Remember that Ushijima does not have the luxury of viewing the events of the manga (or anime) from an outsider’s perspective. He does not know of Hinata Shouyou and his struggles. All Ushijima knows about Hinata is that 1) The boy showed him up at Shiratorizawa and proclaimed that Karasuno would defeat Shiratorizawa and go to nationals and 2) Hinata Shouyou does not exhibit the skills necessarily to back up that statement. Ushijima literally has no idea that Hinata had no proper volleyball team or training up until last year, so it’s entirely within his rights to be annoyed that someone with such crappy skills (which Ushijima would attribute to slacking off/not working hard enough) would claim that winning against Shiratorizawa was so easy. He could’ve been nicer about it, but hey, he wasn’t that hostile to Hinata off the court, as you can see with the training camp arc. At the end of the match he acknowledged Hinata’s abilities as a player. Then in the manga, he (and Tendou) was shocked that his coach did not see Hinata as a worthy player to invite to the Miyagi First Year Training Camp, and he encouraged Hinata to keep working hard, “What are you doing standing there?”
Obviously, people are allowed to dislike characters, and Ushijima has done/said things to grate on people’s nerves (as a Seijoh stan and Iwaizumi lover, his “infertile soil” comments do irk me at times). Nonetheless, your personal feelings towards him do not indicate that he is as bad person (especially not a stalker or a rapist, gosh) canonically.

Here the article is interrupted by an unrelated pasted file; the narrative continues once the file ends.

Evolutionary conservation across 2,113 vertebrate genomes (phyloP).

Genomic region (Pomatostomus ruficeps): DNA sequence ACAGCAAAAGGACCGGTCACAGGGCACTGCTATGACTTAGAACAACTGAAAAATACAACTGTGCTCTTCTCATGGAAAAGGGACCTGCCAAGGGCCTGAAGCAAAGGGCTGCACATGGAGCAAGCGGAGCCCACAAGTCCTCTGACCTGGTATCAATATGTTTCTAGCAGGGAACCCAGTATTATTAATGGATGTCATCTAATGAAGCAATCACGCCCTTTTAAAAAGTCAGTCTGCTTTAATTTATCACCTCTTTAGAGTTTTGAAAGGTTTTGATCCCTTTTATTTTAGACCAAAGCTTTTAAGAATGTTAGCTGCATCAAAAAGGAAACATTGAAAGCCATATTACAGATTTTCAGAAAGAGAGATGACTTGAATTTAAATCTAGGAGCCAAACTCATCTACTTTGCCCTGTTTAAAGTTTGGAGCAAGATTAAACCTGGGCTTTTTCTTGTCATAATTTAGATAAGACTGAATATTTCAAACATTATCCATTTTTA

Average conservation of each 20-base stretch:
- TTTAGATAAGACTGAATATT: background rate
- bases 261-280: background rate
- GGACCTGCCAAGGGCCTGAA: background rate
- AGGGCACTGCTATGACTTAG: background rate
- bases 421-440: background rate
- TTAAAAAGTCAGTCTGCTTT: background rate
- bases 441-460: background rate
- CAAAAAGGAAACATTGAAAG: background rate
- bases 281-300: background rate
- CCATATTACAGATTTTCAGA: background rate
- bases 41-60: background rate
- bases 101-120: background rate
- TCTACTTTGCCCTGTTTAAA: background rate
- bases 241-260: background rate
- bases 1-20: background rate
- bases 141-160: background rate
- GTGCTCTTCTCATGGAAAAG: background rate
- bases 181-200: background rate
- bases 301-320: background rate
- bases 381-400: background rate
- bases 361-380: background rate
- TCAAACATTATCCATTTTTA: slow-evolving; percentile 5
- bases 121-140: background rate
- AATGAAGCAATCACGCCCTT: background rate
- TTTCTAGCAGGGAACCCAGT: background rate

As the cap to the 10+ hours day of rehearsal, I stepped inside a walk-in-closet-turned-recording-booth to record Wheatley’s lines where he taunts Chell just before the boss fight. Our stage manager, Ryan, filmed some of this work in progress while Patrick handled the recording!
I believe this is the third and best take we did of all the lines.
Everyone seems to interpret the alignment system differently, so I figured I might as well share my current views on the subject.
Lawful Good: Truth, justice, and/or a code of ethics is the best way to do good for people. Evildoers must answer for their crimes.
Neutral Good: I don’t have any particular method of doing so, but I do good in whatever way I can.
Chaotic Good: I will fight for personal rights and freedoms for all people. By any means necessary, I will rebel against those who would subjugate the people, and crush any evils.
Lawful neutral: There are some basic rules and/or laws which should never be broken, but aside from that you may do as you want. However, order must be maintained.
True Neutral: I care about myself and my loved ones. If I’m fighting, it’s either for them or my own gain.
Chaotic Neutral: My own freedom is the most important thing. Nobody can tell me what to do.
Lawful Evil: Order must be maintained by any means necessary. Those who would oppose the authority who maintains order must be crushed. There are still rules we must follow, but none of them come from an ethical basis.
Neutral Evil: I do evil when I get the chance, but I’m not going out of my way for it.
Chaotic Evil: I live solely for evil acts. Whatever my particular brand of evil is, nothing can stop me from spreading it.